"""Object Cursor Array"""
    bl_idname = "object.cursor_array"
    bl_label = "Cursor Array"
    bl_options = {'REGISTER', 'UNDO'}

    total: bpy.props.IntProperty(name="Steps", default=2, min=1, max=100)

    def execute(self, context):
        scene = context.scene
        cursor = scene.cursor.location
        obj = context.active_object

        for i in range(self.total):
            obj_new = obj.copy()
            scene.collection.objects.link(obj_new)

            factor = i / self.total
            obj_new.location = (obj.location * factor) + (cursor * (1.0 - factor))

        return {'FINISHED'}


def menu_func(self, context):
    self.layout.operator(ObjectCursorArray.bl_idname)

# store keymaps here to access after registration
addon_keymaps = []


def register():
    bpy.utils.register_class(ObjectCursorArray)
    bpy.types.VIEW3D_MT_object.append(menu_func)

    # handle the keymap
    wm = bpy.context.window_manager
    # Note that in background mode (no GUI available), keyconfigs are not available either,
    # so we have to check this to avoid nasty errors in background case.
    kc = wm.keyconfigs.addon
    if kc:
        km = wm.keyconfigs.addon.keymaps.new(name='Object Mode', space_type='EMPTY')
        kmi = km.keymap_items.new(ObjectCursorArray.bl_idname, 'T', 'PRESS', ctrl=True, shift=True)
        kmi.properties.total = 4
        addon_keymaps.append((km, kmi))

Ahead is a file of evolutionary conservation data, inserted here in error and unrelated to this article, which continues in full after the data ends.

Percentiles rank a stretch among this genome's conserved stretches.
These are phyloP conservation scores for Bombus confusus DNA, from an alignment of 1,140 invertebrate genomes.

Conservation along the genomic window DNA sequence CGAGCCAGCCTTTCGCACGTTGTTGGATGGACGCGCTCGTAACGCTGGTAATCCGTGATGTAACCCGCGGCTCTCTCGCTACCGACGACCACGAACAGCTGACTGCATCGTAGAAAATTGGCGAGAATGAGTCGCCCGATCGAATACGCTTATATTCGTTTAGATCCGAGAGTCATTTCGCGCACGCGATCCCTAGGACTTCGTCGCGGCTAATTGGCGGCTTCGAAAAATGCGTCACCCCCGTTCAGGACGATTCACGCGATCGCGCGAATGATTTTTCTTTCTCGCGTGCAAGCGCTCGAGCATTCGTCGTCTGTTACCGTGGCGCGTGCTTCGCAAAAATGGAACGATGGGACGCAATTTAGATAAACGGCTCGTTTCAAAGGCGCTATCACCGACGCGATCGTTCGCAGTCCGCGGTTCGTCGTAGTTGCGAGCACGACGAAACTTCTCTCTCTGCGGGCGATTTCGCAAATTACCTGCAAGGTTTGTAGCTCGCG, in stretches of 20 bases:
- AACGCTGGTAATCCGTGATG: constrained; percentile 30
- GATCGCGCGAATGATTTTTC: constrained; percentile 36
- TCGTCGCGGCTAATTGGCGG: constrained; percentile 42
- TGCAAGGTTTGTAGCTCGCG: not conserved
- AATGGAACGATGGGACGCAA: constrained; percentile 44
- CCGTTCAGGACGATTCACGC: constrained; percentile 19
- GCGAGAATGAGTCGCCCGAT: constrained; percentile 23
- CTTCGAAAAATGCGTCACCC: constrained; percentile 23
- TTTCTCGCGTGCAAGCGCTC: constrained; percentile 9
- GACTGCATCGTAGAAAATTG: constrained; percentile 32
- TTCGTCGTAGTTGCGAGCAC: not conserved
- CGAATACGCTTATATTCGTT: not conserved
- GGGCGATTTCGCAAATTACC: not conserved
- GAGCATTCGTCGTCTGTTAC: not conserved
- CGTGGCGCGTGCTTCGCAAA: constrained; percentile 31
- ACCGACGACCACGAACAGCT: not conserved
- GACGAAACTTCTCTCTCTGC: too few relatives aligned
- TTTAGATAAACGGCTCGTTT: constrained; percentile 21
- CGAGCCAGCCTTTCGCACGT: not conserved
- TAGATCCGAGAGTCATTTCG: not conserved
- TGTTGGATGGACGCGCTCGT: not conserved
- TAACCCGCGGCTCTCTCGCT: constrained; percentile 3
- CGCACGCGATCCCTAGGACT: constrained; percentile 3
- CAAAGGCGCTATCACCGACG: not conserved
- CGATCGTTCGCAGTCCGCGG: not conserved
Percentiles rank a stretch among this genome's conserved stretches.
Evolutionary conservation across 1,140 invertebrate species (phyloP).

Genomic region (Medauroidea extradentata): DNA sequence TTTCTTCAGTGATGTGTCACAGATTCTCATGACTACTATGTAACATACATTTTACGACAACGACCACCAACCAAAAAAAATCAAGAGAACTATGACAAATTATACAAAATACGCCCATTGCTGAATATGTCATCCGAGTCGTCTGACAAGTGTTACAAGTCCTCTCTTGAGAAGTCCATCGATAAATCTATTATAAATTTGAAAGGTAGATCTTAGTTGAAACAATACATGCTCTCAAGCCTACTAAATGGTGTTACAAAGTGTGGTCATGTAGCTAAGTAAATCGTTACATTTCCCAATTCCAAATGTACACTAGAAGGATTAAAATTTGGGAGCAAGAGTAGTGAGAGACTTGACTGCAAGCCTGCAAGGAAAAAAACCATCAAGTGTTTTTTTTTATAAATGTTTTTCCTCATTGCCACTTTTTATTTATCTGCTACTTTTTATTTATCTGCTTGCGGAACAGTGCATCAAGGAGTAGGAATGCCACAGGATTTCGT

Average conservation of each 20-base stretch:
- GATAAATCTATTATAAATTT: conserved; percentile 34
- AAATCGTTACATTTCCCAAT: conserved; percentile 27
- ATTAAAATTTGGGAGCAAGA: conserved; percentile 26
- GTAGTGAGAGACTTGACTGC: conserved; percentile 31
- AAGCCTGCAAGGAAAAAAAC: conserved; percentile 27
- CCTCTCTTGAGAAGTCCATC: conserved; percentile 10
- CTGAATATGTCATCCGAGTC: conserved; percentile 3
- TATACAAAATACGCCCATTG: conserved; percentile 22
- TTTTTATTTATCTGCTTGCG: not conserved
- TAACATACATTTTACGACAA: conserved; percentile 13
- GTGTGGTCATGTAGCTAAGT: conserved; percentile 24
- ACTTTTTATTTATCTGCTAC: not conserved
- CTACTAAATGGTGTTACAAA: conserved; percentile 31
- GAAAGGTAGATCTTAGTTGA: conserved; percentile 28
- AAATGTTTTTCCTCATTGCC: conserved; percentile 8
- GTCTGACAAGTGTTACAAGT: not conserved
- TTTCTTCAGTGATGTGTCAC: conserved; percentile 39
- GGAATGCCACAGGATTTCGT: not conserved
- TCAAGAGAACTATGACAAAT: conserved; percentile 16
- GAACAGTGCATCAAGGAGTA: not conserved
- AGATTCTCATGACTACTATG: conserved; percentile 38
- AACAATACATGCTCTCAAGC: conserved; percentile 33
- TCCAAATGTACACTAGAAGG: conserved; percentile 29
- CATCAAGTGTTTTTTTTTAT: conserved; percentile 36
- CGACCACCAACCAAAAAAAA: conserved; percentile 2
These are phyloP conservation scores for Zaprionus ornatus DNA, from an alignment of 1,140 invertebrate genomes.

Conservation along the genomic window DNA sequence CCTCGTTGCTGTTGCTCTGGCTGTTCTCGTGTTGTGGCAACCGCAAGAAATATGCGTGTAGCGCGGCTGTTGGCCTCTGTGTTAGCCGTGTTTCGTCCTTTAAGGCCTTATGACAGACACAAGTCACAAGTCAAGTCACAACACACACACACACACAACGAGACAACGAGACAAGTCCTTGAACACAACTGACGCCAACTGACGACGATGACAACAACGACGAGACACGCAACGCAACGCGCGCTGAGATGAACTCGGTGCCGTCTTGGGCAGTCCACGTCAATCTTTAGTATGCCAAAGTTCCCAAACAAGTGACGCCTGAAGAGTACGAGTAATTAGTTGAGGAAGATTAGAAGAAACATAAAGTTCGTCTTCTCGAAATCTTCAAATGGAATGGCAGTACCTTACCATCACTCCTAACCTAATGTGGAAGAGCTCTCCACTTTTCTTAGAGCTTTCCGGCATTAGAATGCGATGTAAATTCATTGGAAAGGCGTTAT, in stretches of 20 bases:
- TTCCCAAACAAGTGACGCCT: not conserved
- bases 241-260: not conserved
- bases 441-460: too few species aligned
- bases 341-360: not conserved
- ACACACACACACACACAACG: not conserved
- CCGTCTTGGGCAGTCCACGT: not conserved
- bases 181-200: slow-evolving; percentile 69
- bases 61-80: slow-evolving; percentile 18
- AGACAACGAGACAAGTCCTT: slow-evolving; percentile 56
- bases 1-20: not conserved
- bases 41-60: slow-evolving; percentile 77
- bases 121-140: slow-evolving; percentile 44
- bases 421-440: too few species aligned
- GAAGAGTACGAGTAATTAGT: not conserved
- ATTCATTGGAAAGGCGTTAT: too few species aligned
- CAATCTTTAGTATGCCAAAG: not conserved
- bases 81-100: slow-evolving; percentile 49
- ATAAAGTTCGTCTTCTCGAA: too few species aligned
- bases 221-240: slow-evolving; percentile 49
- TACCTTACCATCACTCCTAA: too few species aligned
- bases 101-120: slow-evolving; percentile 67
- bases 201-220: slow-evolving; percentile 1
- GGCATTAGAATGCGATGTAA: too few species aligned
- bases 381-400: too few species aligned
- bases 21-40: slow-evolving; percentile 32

def unregister():
    # Note: when unregistering, it's usually good practice to do it in reverse order you registered.
    # Can avoid strange issues like keymap still referring to operators already unregistered...
    # handle the keymap
    for km, kmi in addon_keymaps:
        km.keymap_items.remove(kmi)
    addon_keymaps.clear()

    bpy.utils.unregister_class(ObjectCursorArray)
    bpy.types.VIEW3D_MT_object.remove(menu_func)


if __name__ == "__main__":
    register()
../../_images/advanced_scripting_addon-tutorial_in-menu.png

In the menu.

Run the script (or save it and add it through the Preferences like before) and it will appear in the Object menu.

../../_images/advanced_scripting_addon-tutorial_op-prop.png

Operator Property.

After selecting it from the menu, you can choose how many instances of the cube you want create.

Muista

Directly executing the script multiple times will add the menu each time too. While not useful behavior, there’s nothing to worry about since add-ons will not register themselves multiple times when enabled through the Preferences.

Conclusions

Add-ons can encapsulate certain functionality neatly for writing tools to improve your workflow or for writing utilities for others to use.

While there are limits to what Python can do within Blender, there is certainly a lot that can be achieved without having to dive into Blender’s C/C++ code.

The example given in the tutorial is limited, but shows the Blender API used for common tasks that you can expand on to write your own tools.

Further Reading

Blender comes with commented templates which are accessible from the Text editor’s header. If you have specific areas you want to see example code for, this is a good place to start.

Here are some sites you might like to check on after completing this tutorial.